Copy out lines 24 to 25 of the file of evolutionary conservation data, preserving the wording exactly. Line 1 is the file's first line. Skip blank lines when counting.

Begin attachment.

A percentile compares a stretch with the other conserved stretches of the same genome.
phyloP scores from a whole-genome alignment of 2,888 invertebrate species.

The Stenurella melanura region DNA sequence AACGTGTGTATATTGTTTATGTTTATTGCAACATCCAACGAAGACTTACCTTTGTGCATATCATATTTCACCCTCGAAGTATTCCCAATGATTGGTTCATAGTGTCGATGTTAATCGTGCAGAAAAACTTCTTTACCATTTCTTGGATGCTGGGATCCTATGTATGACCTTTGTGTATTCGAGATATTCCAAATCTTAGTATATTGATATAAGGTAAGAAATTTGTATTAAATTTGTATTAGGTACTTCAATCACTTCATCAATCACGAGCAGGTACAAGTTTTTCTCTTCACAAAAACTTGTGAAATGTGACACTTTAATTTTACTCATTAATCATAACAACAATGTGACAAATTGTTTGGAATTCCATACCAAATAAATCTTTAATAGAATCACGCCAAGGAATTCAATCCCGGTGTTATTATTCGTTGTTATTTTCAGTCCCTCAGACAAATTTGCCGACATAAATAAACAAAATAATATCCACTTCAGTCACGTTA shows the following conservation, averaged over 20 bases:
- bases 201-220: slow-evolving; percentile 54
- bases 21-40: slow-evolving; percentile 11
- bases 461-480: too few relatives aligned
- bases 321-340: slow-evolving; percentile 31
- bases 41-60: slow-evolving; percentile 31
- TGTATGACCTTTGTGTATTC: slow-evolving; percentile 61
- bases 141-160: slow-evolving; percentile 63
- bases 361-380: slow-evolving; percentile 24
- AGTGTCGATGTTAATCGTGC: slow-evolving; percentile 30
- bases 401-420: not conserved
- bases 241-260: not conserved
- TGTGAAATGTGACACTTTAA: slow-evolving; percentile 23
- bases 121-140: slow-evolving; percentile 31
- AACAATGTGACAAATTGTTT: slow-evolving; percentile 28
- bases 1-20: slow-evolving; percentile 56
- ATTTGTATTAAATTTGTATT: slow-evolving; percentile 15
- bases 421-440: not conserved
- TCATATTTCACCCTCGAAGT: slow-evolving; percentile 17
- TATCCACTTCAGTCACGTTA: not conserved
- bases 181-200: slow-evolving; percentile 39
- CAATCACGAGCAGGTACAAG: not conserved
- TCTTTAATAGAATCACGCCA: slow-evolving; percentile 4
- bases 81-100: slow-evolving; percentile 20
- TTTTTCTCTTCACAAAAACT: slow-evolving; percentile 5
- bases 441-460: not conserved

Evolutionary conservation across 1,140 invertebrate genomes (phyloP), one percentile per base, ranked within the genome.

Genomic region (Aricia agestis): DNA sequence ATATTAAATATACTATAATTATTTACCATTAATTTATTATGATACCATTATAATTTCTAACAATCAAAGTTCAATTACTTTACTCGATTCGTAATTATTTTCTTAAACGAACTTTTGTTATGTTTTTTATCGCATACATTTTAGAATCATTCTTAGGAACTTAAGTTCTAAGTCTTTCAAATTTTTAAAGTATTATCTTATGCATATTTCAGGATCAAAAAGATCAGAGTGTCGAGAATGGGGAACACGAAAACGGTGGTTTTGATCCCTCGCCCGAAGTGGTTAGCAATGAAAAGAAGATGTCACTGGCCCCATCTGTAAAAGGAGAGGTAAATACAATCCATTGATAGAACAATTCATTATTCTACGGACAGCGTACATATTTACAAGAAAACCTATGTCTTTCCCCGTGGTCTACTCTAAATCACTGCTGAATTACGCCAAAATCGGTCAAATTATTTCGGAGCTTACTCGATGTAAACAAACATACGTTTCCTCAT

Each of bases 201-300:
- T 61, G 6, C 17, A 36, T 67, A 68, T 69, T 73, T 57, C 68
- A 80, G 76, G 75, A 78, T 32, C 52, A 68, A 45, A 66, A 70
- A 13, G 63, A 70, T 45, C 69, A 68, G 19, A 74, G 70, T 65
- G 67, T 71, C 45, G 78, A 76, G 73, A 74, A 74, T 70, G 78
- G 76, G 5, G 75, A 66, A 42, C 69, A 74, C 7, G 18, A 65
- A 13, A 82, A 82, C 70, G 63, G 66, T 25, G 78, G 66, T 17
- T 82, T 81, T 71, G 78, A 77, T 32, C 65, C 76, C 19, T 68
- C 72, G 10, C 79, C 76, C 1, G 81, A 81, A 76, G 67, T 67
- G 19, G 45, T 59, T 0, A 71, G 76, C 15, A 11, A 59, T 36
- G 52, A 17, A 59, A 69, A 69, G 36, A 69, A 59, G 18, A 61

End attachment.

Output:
- CAATCACGAGCAGGTACAAG: not conserved
- TCTTTAATAGAATCACGCCA: slow-evolving; percentile 4